by Ryan Sandrey, reviewed on
A tool for every task, and a task for every tool
Game of Thrones has been one of the breakout series of late from the book world. With a highly successful series (A Song of Ice and Fire) and two series of the exceptional HBO drama based on those books (titled Game of Thrones after the first book), itís hard to avoid its reach. Video-games, on the other hand, have been somewhat out of grasp for the series, or at least GOOD games have. The previous incarnation, A Game of Thrones: Genesis, was generally perceived to be a rather average and uninteresting strategy title.
However, the second of the games in the agreement between George R.R. Martin and Cyanide, Game of Thrones hopes to turn the tide. A role-playing game seems perfectly suited to the expansive lands of Westeros and, boasting an original story that ties into the world of the books and television series, it seems there is a winning formula there. Does it live up to expectation?
You win or you die
In Game of Thrones, there are two stories in Westeros for you to play through that intertwine as you progress through the game. In the first of the two threads encountered, you play as a disgraced knight named Ser Mors Westford, exiled to the Nightís Watch after the Baratheon Rebellion. After you capture and execute a deserter, you learnt that one of the Watch has attacked and killed a new recruit. Embarking on a quest with the surviving recruits, you leave The Wall to track them down. Once you have done so, you return to Castle Black to some disturbing news, and a new quest begins to take shape.
Running concurrently alongside this story of wildling infiltration and civil war, there is another story involving Alester Sarwyck, the son of Lord Raynald Sarwyck, returning home to Riverspring to bury his father after 15 years outside of Westeros. Upon your return, you see that Riverspring itself is threatened by a problem close to home, and you set out to secure your seat as Lord of Riverspring. As you progress through the game, however, Mors and Alesterís paths cross in the most deadly of ways, forcing you to make important decisions along the way.
Although the situation both men find themselves in is perilous, they are more than equipped to fight their way out of it. The biggest determiner of how Game of Thrones plays out is, in true RPG fashion, through selection of classes. As a Ranger, Mors is able to select from three classes Ė Landed Knight (good with a sword and shield, and wears heavy armour), a Hedge Knight (good with two-handed swords and ranged weapons, with good resistance to damage) and the Magnar (a fierce melee brawler possessing dual wielded weapons, medium armour and great mobility).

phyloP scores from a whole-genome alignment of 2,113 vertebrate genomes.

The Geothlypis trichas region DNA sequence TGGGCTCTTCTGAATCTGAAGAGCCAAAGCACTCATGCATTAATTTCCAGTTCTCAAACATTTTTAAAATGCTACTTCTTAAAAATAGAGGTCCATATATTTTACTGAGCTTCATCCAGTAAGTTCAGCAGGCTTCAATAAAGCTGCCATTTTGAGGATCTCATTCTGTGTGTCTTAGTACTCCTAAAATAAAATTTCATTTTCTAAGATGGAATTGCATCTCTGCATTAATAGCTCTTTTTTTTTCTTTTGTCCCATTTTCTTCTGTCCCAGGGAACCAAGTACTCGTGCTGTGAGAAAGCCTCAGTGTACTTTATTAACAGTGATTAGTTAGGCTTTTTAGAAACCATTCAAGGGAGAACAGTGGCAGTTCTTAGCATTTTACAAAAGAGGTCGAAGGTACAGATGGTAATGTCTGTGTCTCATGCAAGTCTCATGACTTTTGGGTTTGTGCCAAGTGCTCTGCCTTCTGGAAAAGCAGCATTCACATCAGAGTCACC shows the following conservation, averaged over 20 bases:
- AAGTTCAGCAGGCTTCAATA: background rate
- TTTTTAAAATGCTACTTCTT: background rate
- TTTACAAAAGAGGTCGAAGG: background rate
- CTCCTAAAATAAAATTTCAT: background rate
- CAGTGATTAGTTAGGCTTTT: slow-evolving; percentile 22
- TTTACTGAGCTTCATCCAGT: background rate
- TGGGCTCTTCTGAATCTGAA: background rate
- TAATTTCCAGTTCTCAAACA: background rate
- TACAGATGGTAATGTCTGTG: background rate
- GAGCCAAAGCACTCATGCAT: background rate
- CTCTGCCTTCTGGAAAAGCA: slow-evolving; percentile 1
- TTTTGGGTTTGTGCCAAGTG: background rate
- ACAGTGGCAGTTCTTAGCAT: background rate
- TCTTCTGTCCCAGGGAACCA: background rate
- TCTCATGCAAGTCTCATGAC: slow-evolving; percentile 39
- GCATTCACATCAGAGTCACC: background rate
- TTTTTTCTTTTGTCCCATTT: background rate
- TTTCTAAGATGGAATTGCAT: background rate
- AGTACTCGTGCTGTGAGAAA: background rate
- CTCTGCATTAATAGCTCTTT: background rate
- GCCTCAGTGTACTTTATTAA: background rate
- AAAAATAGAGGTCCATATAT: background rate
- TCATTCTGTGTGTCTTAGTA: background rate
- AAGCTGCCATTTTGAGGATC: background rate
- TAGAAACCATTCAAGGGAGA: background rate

As a Red Priest, Alester has access to a very different class set. He can either be an Archer (a ranged bowman... you know what an Archer is.), a Sellsword (a Mercenary, fast on his feet, with medium armour and deftness with a blade) or a Water Dancer (a fluid, agile swordsmen with light armour for easy dodges). After assigning points to your skills, traits and ability with weapon types and armour, both men are ready for action.
Wrestling for control
Much like the Usurper Robert Baratheon wrestled control from Aerys the Mad in the War of the Usurper, so too does the player have to wrestle control of the game from the clutches of a poor control scheme. With the likes of The Witcher 2 advancing the cause of RPGS, Game of Thrones in comparison feels rather outdated. The camera is controlled by holding the right mouse button to rotate it, which is rather outmoded. Using numpad 7 and 9 to quickly switch between targets during combat is similarly antiquated, and just as irritating.
Gripping story and excellent atmosphere.
Annoying combat, poor presentation and irritating set-pieces.